• Facilitators can plan for noise and use microphones to help ensure everyone is heard (for example during a circle discussion)
  • During the meeting introduction, remind people that we are planning for everyone in the community. All voices are respected including those of little people.
  • Use visuals and have opportunities for drawing (as opposed to only speaking and writing)
  • Choose meeting times that don’t interfere with meals and naps (i.e. finish by 5 or 5:30pm latest).
  • Provide healthy snacks for little people that are potentially missing dinner.
  • Provide child care so that parents can participate more effectively and children can easily be removed if the discussion is more serious.
  • If you ask a single parent with two kids to leave, at least help them to open the double doors so the stroller can get through quickly and quietly 🙂

Teaching our children to be civically engaged is important to sustaining healthy communities. I hope future community meeting participants embrace the noise!

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Tips for Researchers Drafting a Policy Engagement Strategy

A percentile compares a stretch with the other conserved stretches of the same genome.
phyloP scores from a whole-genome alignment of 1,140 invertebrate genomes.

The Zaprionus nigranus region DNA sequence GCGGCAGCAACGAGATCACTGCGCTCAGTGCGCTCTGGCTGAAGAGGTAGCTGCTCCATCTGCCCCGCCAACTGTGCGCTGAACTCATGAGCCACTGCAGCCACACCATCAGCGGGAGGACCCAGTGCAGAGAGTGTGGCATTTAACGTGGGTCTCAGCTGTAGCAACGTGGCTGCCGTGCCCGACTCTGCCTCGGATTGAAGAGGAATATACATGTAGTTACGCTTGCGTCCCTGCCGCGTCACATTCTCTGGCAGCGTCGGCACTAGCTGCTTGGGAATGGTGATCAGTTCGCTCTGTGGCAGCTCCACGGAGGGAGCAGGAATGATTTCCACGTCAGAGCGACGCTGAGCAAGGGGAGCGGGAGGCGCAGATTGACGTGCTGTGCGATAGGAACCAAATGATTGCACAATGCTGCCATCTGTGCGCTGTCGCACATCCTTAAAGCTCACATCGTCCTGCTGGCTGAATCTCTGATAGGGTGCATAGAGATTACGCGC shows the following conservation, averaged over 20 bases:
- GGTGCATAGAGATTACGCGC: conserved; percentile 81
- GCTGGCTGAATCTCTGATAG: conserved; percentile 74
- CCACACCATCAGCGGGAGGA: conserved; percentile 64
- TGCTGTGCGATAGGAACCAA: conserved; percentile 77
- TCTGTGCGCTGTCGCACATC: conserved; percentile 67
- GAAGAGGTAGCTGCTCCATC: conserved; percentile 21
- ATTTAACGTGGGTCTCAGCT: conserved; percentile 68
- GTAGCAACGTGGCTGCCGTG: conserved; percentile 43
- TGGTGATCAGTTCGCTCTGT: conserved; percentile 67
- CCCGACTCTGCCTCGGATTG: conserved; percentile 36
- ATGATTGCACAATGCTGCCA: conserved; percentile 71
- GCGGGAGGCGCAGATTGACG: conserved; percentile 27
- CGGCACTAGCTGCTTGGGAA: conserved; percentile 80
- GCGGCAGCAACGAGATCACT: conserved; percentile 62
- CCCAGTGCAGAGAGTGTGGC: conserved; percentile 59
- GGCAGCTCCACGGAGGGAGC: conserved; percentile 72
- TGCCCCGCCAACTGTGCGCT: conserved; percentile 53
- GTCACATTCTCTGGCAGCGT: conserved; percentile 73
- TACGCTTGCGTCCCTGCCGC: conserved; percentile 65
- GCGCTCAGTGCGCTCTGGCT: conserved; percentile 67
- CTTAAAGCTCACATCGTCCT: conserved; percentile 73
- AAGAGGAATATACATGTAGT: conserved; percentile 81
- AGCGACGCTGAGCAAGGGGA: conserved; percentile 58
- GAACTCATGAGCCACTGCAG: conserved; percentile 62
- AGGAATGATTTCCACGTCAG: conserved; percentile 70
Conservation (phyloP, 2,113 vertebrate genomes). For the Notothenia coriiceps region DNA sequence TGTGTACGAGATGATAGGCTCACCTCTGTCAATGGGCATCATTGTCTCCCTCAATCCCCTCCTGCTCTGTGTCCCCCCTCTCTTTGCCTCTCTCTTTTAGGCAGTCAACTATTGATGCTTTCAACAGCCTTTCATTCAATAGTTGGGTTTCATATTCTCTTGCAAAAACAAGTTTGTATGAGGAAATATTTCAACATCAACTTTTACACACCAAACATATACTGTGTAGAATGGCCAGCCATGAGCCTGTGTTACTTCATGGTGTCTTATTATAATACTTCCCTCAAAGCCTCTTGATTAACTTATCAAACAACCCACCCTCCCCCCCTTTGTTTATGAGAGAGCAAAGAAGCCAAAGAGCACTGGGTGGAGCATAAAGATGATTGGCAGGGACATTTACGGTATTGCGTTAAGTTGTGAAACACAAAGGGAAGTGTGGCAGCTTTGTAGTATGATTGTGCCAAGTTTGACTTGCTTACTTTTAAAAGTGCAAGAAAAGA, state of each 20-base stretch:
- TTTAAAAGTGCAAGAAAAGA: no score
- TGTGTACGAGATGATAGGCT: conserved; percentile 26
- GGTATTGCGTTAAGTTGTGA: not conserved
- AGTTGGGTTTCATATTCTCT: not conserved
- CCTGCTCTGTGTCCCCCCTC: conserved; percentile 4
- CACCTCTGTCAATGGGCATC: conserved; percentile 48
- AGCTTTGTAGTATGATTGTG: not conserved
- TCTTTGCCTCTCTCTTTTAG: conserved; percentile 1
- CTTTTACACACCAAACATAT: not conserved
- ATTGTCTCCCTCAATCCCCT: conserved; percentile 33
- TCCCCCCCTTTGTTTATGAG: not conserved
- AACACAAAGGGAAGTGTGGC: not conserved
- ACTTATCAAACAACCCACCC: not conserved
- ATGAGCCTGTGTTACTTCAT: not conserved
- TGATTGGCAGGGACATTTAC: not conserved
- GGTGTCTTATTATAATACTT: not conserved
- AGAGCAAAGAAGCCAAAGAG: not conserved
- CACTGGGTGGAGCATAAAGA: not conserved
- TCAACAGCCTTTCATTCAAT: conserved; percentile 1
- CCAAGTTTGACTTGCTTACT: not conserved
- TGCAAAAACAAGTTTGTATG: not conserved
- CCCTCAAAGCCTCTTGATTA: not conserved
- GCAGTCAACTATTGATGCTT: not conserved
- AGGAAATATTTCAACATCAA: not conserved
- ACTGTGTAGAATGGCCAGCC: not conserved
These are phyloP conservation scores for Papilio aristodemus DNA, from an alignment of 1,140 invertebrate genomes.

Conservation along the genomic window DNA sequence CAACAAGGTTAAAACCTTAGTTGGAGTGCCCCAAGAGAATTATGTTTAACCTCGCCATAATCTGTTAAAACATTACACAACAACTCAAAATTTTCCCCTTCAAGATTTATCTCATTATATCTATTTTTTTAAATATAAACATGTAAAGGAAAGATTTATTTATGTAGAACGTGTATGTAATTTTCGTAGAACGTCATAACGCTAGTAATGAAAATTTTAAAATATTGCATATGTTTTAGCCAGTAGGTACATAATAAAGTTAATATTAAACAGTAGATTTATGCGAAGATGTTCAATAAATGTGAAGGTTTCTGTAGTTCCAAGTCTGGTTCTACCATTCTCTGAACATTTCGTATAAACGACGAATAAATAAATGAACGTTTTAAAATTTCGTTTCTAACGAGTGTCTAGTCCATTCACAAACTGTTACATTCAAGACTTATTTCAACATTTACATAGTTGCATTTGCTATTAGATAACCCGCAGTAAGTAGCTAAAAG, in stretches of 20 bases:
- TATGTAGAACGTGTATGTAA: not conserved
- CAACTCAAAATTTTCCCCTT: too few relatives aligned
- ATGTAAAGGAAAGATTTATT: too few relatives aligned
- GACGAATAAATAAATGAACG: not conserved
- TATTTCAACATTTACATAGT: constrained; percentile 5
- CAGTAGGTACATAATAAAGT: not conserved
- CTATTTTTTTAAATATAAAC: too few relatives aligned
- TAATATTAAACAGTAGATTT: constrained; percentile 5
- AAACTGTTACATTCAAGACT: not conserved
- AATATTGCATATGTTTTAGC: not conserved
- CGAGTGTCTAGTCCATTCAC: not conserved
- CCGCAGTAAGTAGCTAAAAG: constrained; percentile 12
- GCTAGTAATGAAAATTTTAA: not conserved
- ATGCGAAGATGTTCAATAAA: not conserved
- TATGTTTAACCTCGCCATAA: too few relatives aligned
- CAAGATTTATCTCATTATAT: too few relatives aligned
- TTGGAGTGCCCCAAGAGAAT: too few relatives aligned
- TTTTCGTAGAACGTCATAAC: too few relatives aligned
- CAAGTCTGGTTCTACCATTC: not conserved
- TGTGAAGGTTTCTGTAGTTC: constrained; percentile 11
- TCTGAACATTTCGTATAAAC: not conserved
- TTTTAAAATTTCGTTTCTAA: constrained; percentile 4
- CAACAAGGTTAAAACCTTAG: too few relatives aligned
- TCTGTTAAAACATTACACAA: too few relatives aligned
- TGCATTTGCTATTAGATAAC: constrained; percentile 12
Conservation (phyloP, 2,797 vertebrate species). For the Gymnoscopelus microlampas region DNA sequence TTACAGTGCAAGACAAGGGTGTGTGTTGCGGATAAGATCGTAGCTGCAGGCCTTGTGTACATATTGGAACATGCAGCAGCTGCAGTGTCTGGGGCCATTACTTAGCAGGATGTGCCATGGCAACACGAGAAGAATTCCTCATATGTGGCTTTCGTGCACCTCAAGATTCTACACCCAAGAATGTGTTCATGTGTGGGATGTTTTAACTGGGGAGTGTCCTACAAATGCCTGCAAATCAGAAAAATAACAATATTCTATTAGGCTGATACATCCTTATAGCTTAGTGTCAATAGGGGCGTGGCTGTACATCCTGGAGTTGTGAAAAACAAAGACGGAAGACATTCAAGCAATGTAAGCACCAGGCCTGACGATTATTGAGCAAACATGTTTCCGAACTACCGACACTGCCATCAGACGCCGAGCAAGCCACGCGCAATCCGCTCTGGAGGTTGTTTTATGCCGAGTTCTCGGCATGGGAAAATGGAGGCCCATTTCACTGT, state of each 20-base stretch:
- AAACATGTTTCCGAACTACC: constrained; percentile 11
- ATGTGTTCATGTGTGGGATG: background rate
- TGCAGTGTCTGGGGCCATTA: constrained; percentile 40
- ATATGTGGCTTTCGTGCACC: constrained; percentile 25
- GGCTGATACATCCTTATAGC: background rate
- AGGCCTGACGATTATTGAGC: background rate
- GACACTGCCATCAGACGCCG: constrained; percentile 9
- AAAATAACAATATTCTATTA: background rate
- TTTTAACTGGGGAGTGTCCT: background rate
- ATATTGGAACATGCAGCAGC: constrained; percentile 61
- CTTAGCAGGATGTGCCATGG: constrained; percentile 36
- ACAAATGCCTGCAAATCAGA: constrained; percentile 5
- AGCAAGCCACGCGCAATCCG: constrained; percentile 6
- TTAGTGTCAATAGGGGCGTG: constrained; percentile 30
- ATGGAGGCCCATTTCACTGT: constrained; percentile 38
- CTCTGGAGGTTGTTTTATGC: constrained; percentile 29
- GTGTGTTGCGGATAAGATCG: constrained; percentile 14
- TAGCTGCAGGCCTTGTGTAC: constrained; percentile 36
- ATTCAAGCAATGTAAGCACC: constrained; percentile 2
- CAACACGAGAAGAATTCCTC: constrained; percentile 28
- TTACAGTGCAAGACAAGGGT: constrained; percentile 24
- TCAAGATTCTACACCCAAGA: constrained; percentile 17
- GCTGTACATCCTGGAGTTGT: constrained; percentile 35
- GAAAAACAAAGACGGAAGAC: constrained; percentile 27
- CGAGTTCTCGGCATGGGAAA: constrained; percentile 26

Illustration by ‘Tim Hamons’ downloaded from the FB group: Graphic Facilitation

Illustration by ‘Tim Hamons’ downloaded from the FB group: Graphic Facilitation

As part of the South Asia Urban Knowledge Hub all national centres are required to draft a policy engagement strategy. This is the metaphorical bridge in the illustration above.

Researchers in the project I work with, do a policy engagement strategy for each work plan objective that focuses on making a change in the urban development sector. The purpose is to help researchers, who often are engaging in policy dialogue and change for the first time, think through their ideas more thoroughly. As well, it is a great way to stimulate discussions in the team, bring information forward and detail a plan of action for ensuring engagement of stakeholders throughout the change process (from ideation to implementation ideally). Finally, it’s essential so that the researchers can BRIDGE (see image above) the knowledge generated through their research and the change they want to see in policy and practice.

I drafted a template for this in May 2014 and we held a training. I based it on many works found on the Internet and discussions with practitioners. More information about that process is here. I received several draft strategies this week which has led to me to consider how to re-iterate some of my key points. I updated the strategy and sent some tips to the researchers as a reminder of the main ideas of the engagement strategy.